Session nº06 How does the Waterscape Influences, Affects and Infers the Human Community’s Development, Evolution, Vulnerabilities, and Resilience over Time?
9.05 GMT (11.05 CEST)
Title Waterscapes of Greek Colonization: A Geoarchaeological Approach to Socio-Environmental Interaction and Coastal Landscape Changes around Ancient Abdera (Thrace, GR.)
Mediterranean landscapes have been shaped by human societies since the prehistory, and coastal wetland landscapes -or coastal waterscapes- are certainly among the best examples of this complex history of long-term socio-environmental interaction. In the framework of TransLands project, which is focused on Greek colonial landscapes, we developed an integrated geoarchaeological approach in the ancient city of Abdera, founded by phocaean colonists in the VIIth c. BC in coastal Thrace. We combined remote sensing, archaeological data, geomorphological analysis, core extraction and 14C dating in order to reconstruct coastal dynamics and landscape changes in wet lowlands around the colony during the late Holocene. 19 borehole drillings distributed in 5 transects were subject to detailed sedimentological and litho-stratigraphic descriptions, and were dated by 32 radiocarbons.
Results shown that the area was subject to major palaeogeographic and palaeoenvironmental changes between the Neolithic and the late Antiquity. The mid-Holocene sea-level rise caused a marked marine transgression c. 5000 cal BC, submerging several small coastal valleys. Beach-barrier systems with back-barrier lagoons developed thereafter, remaining relatively stable during millennia. The Klazomenian colonists founded Abdera in the hills dominating a large embayment at c. 650 cal BC. However from IVth c. BC accelerated coastal progradation, perhaps as a result of anthropogenic forcing, led to gradual silting of this bay. Sedimentary fluxes coming from the colony itself seem to have contributed significantly to silt its harbour area. The relocation of the city 1km southwards by the middle of this century has traditionally been interpreted as a consequence of the silting of its harbour facilities, however our results show that this process was at this time only incipient and the area was likely still navigable. This suggests that the causes of this displacement can be rather contemporary historical events such as the defeat against the Triballi or the onset of Macedonian rule. At the end of the Roman period lagoons were almost totally silted and had been replaced by shallow marshes, and the coastline was close to its present-day position. A high-energy marine event, likely a tsunami, devastated the coastal plain in the Vth c. AD and likely affected the city, although its decay had already started a century before.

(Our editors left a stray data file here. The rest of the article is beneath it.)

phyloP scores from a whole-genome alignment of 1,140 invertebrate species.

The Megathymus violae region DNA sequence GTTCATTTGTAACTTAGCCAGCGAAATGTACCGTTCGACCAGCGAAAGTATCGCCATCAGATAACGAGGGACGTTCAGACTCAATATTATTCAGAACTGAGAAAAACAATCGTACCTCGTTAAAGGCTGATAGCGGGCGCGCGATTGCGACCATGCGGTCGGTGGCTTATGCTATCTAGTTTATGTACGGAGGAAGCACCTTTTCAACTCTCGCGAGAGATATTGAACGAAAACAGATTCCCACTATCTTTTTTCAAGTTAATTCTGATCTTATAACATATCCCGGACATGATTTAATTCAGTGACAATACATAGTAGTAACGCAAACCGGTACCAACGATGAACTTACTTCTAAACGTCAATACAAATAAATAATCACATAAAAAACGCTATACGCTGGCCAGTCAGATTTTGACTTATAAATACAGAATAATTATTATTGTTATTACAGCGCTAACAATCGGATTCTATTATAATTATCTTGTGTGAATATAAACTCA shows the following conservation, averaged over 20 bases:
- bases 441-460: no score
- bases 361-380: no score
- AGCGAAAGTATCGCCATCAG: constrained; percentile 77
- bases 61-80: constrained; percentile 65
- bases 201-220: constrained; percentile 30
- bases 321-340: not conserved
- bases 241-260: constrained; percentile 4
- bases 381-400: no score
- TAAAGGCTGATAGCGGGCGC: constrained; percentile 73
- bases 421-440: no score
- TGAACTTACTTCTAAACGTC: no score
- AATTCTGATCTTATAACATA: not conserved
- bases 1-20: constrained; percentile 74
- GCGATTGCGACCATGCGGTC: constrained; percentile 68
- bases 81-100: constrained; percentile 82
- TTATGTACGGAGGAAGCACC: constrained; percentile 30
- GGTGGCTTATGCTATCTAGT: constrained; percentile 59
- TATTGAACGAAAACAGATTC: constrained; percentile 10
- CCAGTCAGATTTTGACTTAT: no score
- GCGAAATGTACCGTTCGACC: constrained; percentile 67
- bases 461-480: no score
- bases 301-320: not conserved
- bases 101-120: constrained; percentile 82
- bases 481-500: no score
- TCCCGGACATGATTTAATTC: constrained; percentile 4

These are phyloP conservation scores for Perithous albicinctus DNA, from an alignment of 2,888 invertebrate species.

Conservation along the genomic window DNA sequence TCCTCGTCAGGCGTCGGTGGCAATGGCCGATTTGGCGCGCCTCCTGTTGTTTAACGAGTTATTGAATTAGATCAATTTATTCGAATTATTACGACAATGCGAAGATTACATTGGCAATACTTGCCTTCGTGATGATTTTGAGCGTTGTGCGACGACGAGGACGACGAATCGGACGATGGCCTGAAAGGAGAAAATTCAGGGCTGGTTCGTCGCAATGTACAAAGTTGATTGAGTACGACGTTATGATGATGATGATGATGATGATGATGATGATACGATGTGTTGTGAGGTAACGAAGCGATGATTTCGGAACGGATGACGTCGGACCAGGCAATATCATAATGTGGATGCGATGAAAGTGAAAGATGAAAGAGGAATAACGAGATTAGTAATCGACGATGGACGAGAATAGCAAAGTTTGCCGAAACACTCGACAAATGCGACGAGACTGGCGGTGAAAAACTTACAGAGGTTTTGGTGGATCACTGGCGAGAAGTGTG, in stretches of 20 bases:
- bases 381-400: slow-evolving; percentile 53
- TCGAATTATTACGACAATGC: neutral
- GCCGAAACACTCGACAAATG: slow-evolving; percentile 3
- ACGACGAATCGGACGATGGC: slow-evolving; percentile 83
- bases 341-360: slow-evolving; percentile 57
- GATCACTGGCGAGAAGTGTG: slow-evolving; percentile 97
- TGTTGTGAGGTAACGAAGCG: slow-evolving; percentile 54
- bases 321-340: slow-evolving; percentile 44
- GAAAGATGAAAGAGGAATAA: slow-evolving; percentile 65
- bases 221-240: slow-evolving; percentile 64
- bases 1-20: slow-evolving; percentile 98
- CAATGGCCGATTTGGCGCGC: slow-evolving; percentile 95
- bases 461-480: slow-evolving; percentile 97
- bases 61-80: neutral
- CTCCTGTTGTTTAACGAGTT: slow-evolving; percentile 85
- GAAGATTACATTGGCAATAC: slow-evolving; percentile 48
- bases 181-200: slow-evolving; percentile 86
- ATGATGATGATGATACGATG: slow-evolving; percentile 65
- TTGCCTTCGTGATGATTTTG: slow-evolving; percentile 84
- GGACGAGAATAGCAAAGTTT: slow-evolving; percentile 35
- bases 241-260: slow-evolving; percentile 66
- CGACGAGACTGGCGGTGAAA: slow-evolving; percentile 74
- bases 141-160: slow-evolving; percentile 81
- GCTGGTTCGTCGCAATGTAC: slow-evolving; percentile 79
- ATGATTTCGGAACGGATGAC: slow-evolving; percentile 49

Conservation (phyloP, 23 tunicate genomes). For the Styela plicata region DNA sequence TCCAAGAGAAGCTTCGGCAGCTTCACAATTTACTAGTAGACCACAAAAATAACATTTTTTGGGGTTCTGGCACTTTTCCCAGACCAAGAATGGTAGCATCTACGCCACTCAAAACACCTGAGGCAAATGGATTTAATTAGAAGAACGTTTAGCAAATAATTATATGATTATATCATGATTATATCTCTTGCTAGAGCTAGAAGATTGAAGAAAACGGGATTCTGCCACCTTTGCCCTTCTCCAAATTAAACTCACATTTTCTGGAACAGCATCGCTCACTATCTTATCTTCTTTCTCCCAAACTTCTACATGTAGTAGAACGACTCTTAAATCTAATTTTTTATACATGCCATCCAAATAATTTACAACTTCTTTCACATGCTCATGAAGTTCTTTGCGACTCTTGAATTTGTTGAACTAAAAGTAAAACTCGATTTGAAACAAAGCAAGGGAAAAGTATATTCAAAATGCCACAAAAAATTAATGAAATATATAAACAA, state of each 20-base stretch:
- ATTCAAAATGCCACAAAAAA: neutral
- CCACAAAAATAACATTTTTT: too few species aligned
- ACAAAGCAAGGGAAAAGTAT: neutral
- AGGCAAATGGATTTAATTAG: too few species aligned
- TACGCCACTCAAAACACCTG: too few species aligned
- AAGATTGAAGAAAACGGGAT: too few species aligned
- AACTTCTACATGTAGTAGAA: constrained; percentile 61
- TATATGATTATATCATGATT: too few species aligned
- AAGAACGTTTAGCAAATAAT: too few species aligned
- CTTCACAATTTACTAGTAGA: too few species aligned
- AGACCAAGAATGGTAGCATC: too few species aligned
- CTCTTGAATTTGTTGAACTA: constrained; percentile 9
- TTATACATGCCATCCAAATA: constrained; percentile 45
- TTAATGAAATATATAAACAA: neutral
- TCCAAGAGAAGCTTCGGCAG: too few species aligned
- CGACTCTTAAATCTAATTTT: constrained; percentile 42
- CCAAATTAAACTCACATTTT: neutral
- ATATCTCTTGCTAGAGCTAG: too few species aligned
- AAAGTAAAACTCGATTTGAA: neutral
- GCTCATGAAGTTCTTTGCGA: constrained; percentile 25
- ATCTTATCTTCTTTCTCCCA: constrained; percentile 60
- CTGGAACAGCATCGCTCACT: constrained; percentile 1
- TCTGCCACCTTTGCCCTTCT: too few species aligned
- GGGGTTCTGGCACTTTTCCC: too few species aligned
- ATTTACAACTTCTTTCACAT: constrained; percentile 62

Further research in the area will include multi-proxy geoarchaeological and palaeoenvironmental analyses of selected sedimentary sequences, in order to improve our understanding of how ancient Abderitans modified and impacted their close environment, and how they city adapted to and co-evolved with changing waterscapes.
- Alfredo Mayoral, Catalan Institute of Classical Archaeology. Landscape Archaelogy Research Group (ICAC-GIAP), Tarragona, Spain
- Ana Ejarque, ISEM, Université Montpellier, CNRS, IRD, France
- Arnau Garcia-Molsosa, Catalan Institute of Classical Archaeology. Landscape Archaeology Research Group (ICAC-GIAP), Tarragona, Spain
- Mercourios Georgiadis, Catalan Institute of Classical Archaeology. Landscape Archaeology Research Group (ICAC-GIAP), Tarragona, Spain
- Giannis Apostolou, Catalan Institute of Classical Archaeology. Landscape Archaeology Research Group (ICAC-GIAP), Tarragona, Spain
- Vincent Gaertner, CNRS, UMR 5600, EVS-IRG & University of Lyon, France
- Constantina Kallintzi, Eforia of Antiquities at Xanthi, Archaeological Museum of Avdira, Greece
- Eurydice Kefalidou, National and Kapodistrian University of Athens, School of Philosophy, Department of History and Archaeology, Athens, Greece
- Hèctor Orengo, Catalan Institute of Classical Archaeology. Landscape Archaeology Research Group (ICAC-GIAP), Tarragona, Spain
- Josep María Palet, Catalan Institute of Classical Archaeology. Landscape Archaeology Research Group (ICAC-GIAP), Tarragona, Spain
This research was funded by:
TransLands. Transported Mediterranean landscapes: an integrated analysis of long-term land-use dynamics at both sides of the Mediterranean (2019-2021)
Spanish Ministry of Science, Innovation and Universities, PGC2018-093734-B-I00
TransMed. Transported Landscapes of Greek Mediterranean Colonisation (2019-2022)
European Research Area H2020-MSCA-IF-2018, 839650
TrackSherd: Towards an automated archaeological surface survey: development of Machine and deep learning-based methods for automated identification and classification of potsherds in subcentimetric drone-acquired imagery (2018-BP-00208)